The first thing you’ll notice about “Lips,” the Xbox 360’s answer to the PlayStation consoles’ venerable “SingStar” franchise, is its two wireless, motion-sensitive microphones that flash all sorts of crazy colors while you sing. These things are magnificent, a triumph of industrial design. They’re sturdy, eye-catching, highly functional and, most of all, fun. They should become the default input device for all present and future Xbox 360 games featuring singing. (Right now, they only work on “Lips,” but Harmonix is reportedly working on a patch to make them compatible with its “Rock Band 2.”)

The microphones are a hit, but “Lips” the game (rated T, $70 on Xbox 360 for the game and two microphones), from iNiS, is clearly the first game in a planned franchise. For everything it does right, there’s another area in which it comes up short.

Take the much-touted feature that lets you add your own songs from either your 360’s hard drive or a USB-enabled MP3 player. In theory, it’s fantastic that I can sing along to Sonic Youth’s “Kissability” because there’s no way that song would ever show up in a karaoke game. On the other hand, though, you pretty much have to know all the words ahead of time. For obvious reasons, lyrics for songs you add to the game yourself don’t appear. You just sing along, making “Lips” a great tool for teaching you that you don’t have a clue what half your favorite songs’ words are. That’s fine, and basically what I expected, but the game struggles to recognize what parts of the song are singing and what parts are musical instruments. I was able to rack up points singing nonsense along with the instrumental stretch at the end of New Young Pony Club’s “Ice Cream,” below, which sadly is not in the game.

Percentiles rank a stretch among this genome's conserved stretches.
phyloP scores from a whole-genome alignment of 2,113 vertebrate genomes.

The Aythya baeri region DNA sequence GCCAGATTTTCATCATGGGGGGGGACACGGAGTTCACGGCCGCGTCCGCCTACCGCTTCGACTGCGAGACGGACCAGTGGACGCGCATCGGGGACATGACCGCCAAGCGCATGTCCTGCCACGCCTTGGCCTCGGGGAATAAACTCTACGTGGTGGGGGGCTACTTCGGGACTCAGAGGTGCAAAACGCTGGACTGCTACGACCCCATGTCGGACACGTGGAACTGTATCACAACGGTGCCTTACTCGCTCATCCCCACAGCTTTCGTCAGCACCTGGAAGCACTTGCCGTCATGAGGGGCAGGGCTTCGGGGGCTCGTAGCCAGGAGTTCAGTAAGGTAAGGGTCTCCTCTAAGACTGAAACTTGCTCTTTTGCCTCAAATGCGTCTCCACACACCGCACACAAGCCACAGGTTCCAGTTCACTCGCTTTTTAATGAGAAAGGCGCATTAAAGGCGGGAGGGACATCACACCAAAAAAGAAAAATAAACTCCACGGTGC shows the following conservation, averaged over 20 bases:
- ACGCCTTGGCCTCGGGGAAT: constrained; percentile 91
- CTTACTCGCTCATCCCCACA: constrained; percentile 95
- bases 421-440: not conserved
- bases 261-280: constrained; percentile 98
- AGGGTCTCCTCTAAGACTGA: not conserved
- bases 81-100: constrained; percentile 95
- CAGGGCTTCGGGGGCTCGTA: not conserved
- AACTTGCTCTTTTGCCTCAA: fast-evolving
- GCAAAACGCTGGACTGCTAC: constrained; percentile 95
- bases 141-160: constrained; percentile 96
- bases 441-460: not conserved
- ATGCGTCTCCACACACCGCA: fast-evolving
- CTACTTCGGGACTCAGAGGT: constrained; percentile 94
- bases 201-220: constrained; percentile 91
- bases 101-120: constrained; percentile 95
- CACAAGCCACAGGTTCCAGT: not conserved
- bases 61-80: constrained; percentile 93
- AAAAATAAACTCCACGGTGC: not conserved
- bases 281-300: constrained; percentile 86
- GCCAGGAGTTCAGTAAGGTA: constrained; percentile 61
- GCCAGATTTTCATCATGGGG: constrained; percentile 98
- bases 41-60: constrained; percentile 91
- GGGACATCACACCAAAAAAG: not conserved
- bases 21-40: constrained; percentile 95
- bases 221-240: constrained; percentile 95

About 40 songs ship with the game. Considering that’s half the number of tracks you’ll find in the newest “Rock Band” or “Guitar Hero” titles, the selection is both wide-ranging and eclectic. It’s got Rihanna and Taylor Swift, as well as Depeche Mode and John Denver. All of the songs on the disc feature music videos, most of them the originals. (My wife and I got a kick out of watching Freddie Mercury preen around stage during “Another One Bites the Dust.” How could anyone have been surprised to find out he was gay?)

Getting all the videos is cool, especially because a lot of these sell on iTunes for $2 a pop, but be warned they’re not in high definition. While I wouldn’t expect Johnny Cash’s “Ring of Fire” in HD, surely there’s a better quality version of the video for Lil Mama’s “Lip Gloss” than what appears on “Lips.”